PERFECT PRACTICE RULE 23: PRACTICE USING FEEDBACK (NOT JUST GETTING IT) AND RULE 24: APPLY FIRST, THEN REFLECT

 

Last summer, I had the privilege of attending the Choral Director’s Workshop attached to the Oregon Bach Festival. Several sessions were devoted to tweaking one’s conducting.  Dr. Sharon Paul, of the University of Oregon, led the sessions which consisted of each participant conducting a piece and receiving feedback.  In preparation, I felt confident that my conducting technique was solid but was a bit anxious as to what idiosyncrasies had crept in, after all, I had been conducting for over 25 years!

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The process followed this sequence.  The workshop participant would conduct through a piece of their own selecting followed by suggestions from Dr. Paul, followed by trying the feedback out on a section of music, and then discussion on how that worked and felt. I would have never guessed the comment Dr. Paul made about my conducting:  “Are you aware that you lean forward toward the choir a lot when you conduct?”  I had no idea. This revelation has led to a heightened awareness in my conducting through

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this past year. Many times I became of aware that was leaning forward and would correct it.  In Perfect Practice, the authors site the book “Moonwalking with Einstein” by Joshua Foer.  Foer describes how many arrive at an “OK Plateau” where one stops improving.  In that session in Oregon, I realized I was camped out on  the ” OK Conducting Plateau.”  Foer writes “The secret to improving at a skill is to retain some degree of conscious control over it while practicing to force oneself to stay out of autopilot”  Feedback is a key ingredient to self-improvement. I was on autopilot.  Thank you Dr. Paul for awakening my awareness.

Talk less and Do More

The music studio and rehearsal are perfect for teaching and practicing feedback.  I am adding this to the list of things students learn in choir. A person who seeks out feedback and applies it is a person that will continue to learn and grow throughout their career.  Sometimes I refer to this trait as “being coachable.”  A typical voice lesson or choir rehearsal will follow the feedback loop suggested by Perfect Practice:

1. Practice

2. Feedback

3. Do over (repractice using the feedback)

4. Possibly do this multiple times

5. Reflect.

Reflect Last

Note where “reflection” happens. Last.  The authors point out that reflection/discussion many times is step 3 and that is where it ends — the student goes home.   In the perfect music world,  the rehearsal  moves from step 2 to 3 quick and without discussion quite naturally.  A good rehearsal technician will be adept at short feedback statements followed by immediate practice. A frequent fault of rookie choral directors is explaining too much. They simply talk to much during the rehearsal.  The authors point out that feedback practiced correctly can be an empowering tool leading to team building — musicians call it ensemble:  “Practicing using feedback before they’ve had a chance to rationalize it away can produce a demonstrably different result—and make people believe in their own power to shape their world”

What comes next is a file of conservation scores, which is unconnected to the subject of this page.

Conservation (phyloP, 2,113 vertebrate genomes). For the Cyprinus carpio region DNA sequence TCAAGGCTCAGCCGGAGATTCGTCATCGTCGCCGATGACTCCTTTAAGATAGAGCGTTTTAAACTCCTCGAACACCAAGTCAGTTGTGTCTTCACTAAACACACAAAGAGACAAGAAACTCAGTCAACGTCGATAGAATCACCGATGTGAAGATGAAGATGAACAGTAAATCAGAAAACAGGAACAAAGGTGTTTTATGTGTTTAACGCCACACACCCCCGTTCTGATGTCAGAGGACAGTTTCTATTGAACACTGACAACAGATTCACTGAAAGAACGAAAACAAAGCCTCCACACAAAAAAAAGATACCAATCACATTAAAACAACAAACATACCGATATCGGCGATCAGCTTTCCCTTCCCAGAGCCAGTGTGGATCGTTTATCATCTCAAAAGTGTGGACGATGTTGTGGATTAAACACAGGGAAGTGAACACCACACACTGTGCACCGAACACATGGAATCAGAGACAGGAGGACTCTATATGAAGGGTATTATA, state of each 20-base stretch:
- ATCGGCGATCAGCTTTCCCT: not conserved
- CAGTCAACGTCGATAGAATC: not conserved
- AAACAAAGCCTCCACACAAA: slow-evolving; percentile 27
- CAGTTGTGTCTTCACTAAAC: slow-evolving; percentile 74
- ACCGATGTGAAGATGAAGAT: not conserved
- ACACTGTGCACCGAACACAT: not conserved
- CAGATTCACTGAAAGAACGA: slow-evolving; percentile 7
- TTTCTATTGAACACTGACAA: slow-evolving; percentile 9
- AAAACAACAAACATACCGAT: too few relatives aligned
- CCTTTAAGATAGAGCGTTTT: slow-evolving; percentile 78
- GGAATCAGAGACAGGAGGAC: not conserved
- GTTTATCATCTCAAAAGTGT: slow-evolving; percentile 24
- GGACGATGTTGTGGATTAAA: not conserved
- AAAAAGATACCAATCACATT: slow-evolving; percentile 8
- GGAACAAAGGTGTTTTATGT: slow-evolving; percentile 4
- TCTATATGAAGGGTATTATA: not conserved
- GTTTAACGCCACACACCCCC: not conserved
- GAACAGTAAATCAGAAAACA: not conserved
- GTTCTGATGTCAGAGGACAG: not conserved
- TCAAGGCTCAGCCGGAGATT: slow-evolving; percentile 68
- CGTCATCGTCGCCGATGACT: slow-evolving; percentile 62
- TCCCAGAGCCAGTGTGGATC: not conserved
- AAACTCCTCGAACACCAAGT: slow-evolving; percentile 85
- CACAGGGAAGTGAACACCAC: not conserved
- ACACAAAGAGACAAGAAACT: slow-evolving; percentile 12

Authors Summary of Rule #23

  • Using feedback is a different skill from accepting it. Build a culture where people get better at using feedback by doing it a lot. 
  • Cause people to practice putting their feedback to use as quickly as possible—by sending them back to the front of the line, for example.
  •  Observing the use of feedback right away helps managers and coaches see whether their advice works.

Authors Summary of Rule #24

No Excuses

Are you a practice avoid-er? I confess I have used this a time or two back in my college voice lesson days; Dr. Davis and I had some great discussions.  Those more in depth discussion sometimes were appropriate and I learned more of the “why” and “workings” of good vocal technique. This information has helped me be a better teacher of voice but sometimes, actually many times, I just needed to practice his suggestion … again and again.  My comments and questions were a ploy of avoidance. Most of the time, what he was asking were difficult changes and I was thinking too much about it, reflecting before practice, and concluding I can’t do it.  Perfect Practice observes that “participants unintentionally (or otherwise) use reflection and earnest conversation as a way to avoid practice.”   Guilty as charged.

Authors Summary of Rule #23

  • Reflection, while often worthwhile, can become a barrier to further practice. Ask people to apply feedback first, then reflect on it.
  • When participants apply feedback and then reflect, they have more data to use in reflecting on the value of the feedback. 
  • Try using the phrase “Whose turn is it?” to respond to an excess of discussion when more practice would be prefe

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Johnny Matlock 217 West 24th Street Hays, Kansas 67601 Phone: 785-623-1412 Email: matlockjc@gmail.com